Biofuels producer Vertimass has been chosen by the US Department of Energy’s (DOE) Bioenergy Technology Office (BETO) to receive up to $1.4 billion (€1.25 billion) to optimise its renewable jet fuel.
The funding will help Vertimass commercialise its ‘green’ catalyst technology that converts ethanol into renewable jet fuel, which is compatible with current jet fuel infrastructure.
The technology is expected to enable the expansion of the liquid biofuels market beyond current constraints. Existing ethanol plants in the US have a current capacity of 16 billion gallons per year, a level that saturates current use as 10% blends with gasoline.
Veritmass’ new catalyst breaks this barrier by producing a hydrocarbon that can be blended at much higher levels.
The technology also has the potential to overcome the problem of ethanol traditionally being considered too low in energy density for use as jet fuel. The new fuel could additionally be used to power heavy-duty diesel-powered vehicles, for which ethanol is currently not suitable.
The product aims to expand opportunities to user more corn-based ethanol in the US, cane sugar in Brazil, and cellulosic biomass elsewhere in the world. Initial tests show that the company’s fuels, known as Vertifuels, are compatible for blending with gasoline, diesel and jet fuels without the need for engine modifications, with further testing underway for ASTM certification.
"We are excited to advance this unique technology for producing renewable jet fuel," said Dr. John Hannon, COO of Vertimass. "This technology will provide corn, sugarcane, and future cellulosic ethanol producers the opportunity to produce high value jet fuel that complement the ability of our technology to produce gasoline, diesel, and building block chemicals (BTEX).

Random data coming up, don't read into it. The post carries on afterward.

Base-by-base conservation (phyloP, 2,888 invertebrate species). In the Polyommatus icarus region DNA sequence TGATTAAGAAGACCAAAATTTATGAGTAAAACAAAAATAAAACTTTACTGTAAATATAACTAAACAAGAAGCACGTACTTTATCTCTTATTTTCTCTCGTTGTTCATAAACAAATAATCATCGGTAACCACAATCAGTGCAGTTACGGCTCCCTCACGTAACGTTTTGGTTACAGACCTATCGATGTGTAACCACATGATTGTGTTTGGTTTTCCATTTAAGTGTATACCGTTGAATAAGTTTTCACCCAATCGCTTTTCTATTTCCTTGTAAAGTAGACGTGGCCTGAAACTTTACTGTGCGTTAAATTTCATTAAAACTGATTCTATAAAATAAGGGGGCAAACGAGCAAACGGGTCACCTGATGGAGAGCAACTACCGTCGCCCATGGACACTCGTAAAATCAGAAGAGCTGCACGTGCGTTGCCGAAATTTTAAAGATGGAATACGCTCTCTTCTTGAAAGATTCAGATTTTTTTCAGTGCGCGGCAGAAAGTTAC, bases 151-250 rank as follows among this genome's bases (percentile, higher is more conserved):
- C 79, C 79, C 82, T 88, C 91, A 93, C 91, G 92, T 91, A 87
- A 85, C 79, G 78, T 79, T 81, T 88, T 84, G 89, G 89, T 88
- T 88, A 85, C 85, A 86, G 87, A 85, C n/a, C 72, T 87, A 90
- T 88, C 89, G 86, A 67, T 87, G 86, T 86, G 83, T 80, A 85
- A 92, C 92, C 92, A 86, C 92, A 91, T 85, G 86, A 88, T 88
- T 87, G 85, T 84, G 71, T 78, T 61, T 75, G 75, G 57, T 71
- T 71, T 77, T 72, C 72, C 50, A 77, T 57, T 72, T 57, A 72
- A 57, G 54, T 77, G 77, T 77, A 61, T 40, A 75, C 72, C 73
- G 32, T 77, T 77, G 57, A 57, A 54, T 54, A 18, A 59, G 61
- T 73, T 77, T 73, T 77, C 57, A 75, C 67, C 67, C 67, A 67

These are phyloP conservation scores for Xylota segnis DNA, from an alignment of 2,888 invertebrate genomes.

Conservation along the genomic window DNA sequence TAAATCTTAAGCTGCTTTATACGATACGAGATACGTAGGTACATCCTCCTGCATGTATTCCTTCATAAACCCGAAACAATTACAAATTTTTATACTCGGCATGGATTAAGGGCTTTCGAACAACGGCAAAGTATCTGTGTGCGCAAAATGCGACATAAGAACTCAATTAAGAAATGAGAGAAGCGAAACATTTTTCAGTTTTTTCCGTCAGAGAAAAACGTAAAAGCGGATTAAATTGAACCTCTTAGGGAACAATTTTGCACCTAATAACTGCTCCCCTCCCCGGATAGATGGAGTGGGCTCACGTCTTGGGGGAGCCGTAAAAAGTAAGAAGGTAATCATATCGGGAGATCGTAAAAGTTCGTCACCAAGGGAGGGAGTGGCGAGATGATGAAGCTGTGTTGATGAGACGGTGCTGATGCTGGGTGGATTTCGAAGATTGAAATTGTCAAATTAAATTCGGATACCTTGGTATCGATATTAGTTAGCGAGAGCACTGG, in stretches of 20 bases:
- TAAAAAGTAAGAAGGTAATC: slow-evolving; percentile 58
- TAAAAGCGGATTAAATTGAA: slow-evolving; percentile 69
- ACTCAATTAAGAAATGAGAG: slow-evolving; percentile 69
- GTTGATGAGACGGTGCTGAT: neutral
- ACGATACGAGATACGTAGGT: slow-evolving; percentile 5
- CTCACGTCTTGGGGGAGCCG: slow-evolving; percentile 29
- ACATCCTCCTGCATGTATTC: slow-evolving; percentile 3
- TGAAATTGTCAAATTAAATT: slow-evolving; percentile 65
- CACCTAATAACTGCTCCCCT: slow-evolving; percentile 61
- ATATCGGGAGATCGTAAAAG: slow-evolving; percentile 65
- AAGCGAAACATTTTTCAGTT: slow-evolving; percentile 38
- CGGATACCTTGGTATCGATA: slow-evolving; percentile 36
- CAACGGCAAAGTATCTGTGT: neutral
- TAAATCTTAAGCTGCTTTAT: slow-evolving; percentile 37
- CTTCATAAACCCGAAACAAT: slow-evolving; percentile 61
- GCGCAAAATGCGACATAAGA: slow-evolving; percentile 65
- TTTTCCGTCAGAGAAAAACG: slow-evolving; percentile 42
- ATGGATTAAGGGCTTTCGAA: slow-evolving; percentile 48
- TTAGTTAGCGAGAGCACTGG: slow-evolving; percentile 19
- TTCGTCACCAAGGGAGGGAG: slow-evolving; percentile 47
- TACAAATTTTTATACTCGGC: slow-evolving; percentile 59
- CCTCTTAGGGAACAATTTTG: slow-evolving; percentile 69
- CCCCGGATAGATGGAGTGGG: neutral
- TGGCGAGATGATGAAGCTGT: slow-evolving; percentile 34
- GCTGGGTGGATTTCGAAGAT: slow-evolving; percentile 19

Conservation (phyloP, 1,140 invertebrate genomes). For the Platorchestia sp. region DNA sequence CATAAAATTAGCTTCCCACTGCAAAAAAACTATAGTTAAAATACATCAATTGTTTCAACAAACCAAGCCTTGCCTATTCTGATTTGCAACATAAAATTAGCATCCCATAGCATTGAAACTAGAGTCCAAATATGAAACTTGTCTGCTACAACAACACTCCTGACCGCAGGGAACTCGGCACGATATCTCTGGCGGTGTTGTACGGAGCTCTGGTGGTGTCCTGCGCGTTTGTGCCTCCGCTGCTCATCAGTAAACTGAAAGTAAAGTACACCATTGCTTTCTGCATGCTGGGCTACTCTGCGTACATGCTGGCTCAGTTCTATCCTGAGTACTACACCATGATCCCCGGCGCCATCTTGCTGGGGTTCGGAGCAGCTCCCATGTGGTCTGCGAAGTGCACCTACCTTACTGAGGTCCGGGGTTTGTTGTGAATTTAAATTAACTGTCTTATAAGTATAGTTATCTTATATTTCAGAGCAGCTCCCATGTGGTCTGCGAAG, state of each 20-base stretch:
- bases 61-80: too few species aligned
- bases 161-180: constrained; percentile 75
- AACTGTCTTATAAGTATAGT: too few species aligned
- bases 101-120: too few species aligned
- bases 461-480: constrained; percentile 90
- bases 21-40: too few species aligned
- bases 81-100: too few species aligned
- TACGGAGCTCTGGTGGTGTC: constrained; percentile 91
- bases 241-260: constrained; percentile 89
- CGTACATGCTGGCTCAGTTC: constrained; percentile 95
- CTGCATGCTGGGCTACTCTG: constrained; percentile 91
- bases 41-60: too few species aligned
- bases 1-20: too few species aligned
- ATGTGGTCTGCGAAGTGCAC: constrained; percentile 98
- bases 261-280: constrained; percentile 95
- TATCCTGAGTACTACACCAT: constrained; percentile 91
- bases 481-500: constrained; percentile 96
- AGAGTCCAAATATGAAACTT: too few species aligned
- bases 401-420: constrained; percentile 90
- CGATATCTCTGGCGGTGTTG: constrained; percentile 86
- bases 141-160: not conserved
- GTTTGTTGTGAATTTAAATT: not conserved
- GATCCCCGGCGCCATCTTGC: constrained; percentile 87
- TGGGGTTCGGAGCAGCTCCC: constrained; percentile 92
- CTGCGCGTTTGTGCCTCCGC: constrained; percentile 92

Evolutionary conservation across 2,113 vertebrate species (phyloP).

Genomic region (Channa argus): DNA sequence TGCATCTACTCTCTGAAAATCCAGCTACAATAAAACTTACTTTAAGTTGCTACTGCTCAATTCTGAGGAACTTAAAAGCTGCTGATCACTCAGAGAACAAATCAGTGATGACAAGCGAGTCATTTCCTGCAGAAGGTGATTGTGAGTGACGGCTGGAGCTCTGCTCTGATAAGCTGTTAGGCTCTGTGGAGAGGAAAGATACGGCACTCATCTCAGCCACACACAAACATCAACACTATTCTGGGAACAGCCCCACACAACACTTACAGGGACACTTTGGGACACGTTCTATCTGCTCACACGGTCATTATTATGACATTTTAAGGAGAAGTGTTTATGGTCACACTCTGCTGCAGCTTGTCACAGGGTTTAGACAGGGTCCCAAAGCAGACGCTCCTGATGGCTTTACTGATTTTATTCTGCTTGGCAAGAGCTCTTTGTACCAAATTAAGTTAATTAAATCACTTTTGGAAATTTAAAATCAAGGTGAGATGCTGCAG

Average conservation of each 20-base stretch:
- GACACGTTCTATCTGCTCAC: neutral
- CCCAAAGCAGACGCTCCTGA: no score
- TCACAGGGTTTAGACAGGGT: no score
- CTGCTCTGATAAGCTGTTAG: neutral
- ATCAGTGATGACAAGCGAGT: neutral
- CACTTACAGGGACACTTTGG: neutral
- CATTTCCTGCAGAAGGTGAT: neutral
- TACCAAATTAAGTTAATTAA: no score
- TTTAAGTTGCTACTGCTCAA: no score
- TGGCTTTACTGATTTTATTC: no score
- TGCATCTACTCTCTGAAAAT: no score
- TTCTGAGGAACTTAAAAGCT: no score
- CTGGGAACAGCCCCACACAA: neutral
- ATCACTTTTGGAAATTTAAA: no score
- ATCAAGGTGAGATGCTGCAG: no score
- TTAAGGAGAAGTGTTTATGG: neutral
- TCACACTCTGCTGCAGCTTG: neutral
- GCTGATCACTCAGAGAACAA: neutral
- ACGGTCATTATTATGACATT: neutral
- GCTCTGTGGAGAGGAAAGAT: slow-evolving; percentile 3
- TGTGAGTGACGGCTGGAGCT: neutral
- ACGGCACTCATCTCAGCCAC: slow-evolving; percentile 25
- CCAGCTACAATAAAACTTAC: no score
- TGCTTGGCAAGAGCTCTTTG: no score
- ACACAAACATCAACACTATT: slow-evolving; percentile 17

“Developing technology to reduce particulate emissions while increasing fuel energy density and optimising other key fit-for-purpose attributes can be invaluable in reducing greenhouse gas emissions to mitigate global climate change."
The technology is also able to convert a range of other alcohol feedstocks, including methanol, propanol and butanol, into gasoline, diesel and jet fuel blendstocks, as well as produce benzene, toluene, ethylbenzene and xylene (BTEX), which are used in the production of chemicals.
"The incorporation of this simple, low-cost technology into existing ethanol plants can rapidly transform these facilities into biorefineries with valuable flexibility to shift production among jet fuel, diesel and gasoline blendstocks, in addition to chemical building blocks, in response to market changes," added Charles Wyman, president and CEO of Vertimass.
"This new product can help meet the goals of the Renewable Fuel Standard, help California meet its low carbon fuel standard (LCFS), and aid the Federal Aviation Administration in achieving their renewable aviation fuel targets. In addition, the ability to eliminate complete water removal from ethanol can result in energy content costs similar to those for fuel grade ethanol."
LATEST VIDEOHow sustainable aviation fuel (SAF) is making its way in the aviation sector
Popular News Stories